Constitutional Journal

-Friday, Aug. 31, 1787

Yesterday the Convention voted to grant Congress the power to admit new States without specifying that admission is to be on an equal basis with the original 13 States.

IN one of the most revolutionary actions of this Convention, a majority of delegates voted today to have the new Constitution ratified by conventions elected by the people in the States rather than by the State legislatures.

The Convention is also requiring only nine States to ratify the document, rather than all 13 now operating under the existing Articles of Confederation. Today's action amounts to a death sentence for the Confederation, which requires approval of all States if any changes in the Articles are to be made.

Rhode Island's refusal to attend this Convention and New York's walkout in early July make it impossible to abide by the unanimous-consent rule. In agreeing to ratification of the new Constitution by fewer than 13 States, a majority of delegates have worked a bloodless revolution in government, overthrowing the existing Articles of Confederation. This Convention had originally met only to amend the Articles, not to create an entirely new Constitution.

A vain effort was made today to postpone debate on the question of ratification. Failing in this, a handful of delegates bitterly denounced the decision of the majority. James McHenry of Maryland reminded the delegates that he and his colleague Luther Martin had sworn an oath to uphold the unanimous-consent provision in the Articles. Mr. Martin insisted that the people would be against the new Constitution ``unless hurried into it by surprise.''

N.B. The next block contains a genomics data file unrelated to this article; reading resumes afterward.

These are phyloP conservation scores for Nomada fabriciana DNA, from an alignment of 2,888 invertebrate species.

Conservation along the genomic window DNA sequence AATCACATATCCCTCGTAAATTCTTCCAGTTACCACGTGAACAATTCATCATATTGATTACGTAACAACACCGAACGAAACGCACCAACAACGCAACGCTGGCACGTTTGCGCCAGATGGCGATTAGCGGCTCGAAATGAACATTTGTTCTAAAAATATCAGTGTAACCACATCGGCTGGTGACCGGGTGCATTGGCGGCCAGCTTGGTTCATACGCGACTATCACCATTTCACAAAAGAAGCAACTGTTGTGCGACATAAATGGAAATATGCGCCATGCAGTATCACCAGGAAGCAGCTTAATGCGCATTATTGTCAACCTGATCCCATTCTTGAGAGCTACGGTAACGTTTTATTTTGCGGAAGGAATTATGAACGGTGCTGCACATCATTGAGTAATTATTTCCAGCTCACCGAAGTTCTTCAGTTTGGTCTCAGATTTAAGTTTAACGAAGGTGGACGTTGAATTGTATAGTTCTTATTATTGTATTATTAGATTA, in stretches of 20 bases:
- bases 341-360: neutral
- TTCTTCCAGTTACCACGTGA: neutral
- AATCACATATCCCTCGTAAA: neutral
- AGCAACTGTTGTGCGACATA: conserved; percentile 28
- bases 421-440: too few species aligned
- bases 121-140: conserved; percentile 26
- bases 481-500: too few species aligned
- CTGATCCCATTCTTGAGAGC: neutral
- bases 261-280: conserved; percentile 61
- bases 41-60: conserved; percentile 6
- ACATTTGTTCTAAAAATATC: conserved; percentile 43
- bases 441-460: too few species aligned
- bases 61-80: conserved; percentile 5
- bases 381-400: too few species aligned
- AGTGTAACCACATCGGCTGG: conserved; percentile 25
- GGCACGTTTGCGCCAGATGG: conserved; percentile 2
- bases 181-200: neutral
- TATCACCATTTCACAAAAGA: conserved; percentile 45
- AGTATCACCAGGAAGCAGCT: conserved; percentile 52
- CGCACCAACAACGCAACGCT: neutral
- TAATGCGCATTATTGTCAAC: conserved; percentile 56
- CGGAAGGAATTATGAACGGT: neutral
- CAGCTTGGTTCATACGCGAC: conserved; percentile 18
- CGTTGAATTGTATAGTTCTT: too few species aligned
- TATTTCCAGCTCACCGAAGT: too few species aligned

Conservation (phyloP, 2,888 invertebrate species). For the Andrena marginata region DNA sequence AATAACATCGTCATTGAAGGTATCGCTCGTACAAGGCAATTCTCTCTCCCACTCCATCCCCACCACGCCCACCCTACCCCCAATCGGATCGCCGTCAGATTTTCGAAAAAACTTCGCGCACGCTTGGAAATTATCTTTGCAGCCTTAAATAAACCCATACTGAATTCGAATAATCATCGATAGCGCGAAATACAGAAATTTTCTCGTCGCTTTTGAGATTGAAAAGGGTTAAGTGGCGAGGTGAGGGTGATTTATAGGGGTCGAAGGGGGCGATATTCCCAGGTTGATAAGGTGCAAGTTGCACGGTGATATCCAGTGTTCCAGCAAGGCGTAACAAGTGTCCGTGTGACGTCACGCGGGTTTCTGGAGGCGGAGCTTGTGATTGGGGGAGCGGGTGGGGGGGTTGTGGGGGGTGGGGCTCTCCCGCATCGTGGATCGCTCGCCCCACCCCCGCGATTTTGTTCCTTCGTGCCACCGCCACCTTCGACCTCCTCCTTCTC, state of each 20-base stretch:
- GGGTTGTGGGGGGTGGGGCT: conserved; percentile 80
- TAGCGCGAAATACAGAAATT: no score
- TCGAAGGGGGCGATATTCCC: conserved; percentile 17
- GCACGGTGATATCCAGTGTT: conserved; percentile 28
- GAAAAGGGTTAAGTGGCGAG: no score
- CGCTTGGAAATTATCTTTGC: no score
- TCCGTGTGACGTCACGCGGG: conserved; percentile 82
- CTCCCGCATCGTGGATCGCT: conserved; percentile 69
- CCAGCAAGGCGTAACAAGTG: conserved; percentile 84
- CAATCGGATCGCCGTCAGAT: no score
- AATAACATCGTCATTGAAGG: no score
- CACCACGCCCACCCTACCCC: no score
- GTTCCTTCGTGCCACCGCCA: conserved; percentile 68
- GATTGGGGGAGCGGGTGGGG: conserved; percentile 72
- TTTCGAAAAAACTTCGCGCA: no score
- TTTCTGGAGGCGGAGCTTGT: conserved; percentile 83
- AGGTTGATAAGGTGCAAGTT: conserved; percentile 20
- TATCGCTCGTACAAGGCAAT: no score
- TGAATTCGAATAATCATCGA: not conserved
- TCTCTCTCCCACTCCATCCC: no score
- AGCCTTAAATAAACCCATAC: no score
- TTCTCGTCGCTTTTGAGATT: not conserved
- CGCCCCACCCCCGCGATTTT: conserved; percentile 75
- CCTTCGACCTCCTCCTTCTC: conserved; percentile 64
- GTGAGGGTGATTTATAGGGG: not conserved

Col. George Mason, in a display of temper, said he ``would sooner chop off'' his right hand than ``put it to the Constitution as it now stands.'' He and Gov. Edmund Randolph said they favored having a new convention rather than accepting the creation of the present one that has, in their judgment, gone too far.

But Gouverneur Morris of Pennsylvania proposed another convention with the argument that the present one had not gone far enough.

Elbridge Gerry of Massachusetts denounced the majority for destroying the existing Confederation without the unanimous consent of the parties in it. He said:

``[I object to] ... the indecency and pernicious tendency of dissolving in so slight a manner, the solemn obligations of the Articles of Confederation. If nine out of thirteen can dissolve the compact, six out of nine will be just as able to dissolve the new one hereafter.''

Those delegates favoring ratification by State conventions elected by the people refused to reply to the bitter assertions of the minority that what was approved today was illegal.

James Wilson of Pennsylvania appealed to a higher law and the principle of national self-preservation: ``The House on fire must be extinguished, without a scrupulous regard to ordinary rights.''

James Madison of Virginia justified today's death sentence for the Articles and the Confederation in the name of the people who ``were in fact, the fountain of all power, and by resorting to them, all difficulties [will be] got over. They [the people] could alter Constitutions as they pleased.''

The triumph of a new nationalism over the old States'-rights order was completed today when the Convention voted that the new Constitution need not have the approval of the Continental Congress in New York.

These day-by-day reports on the Constitutional Convention will continue on Monday.

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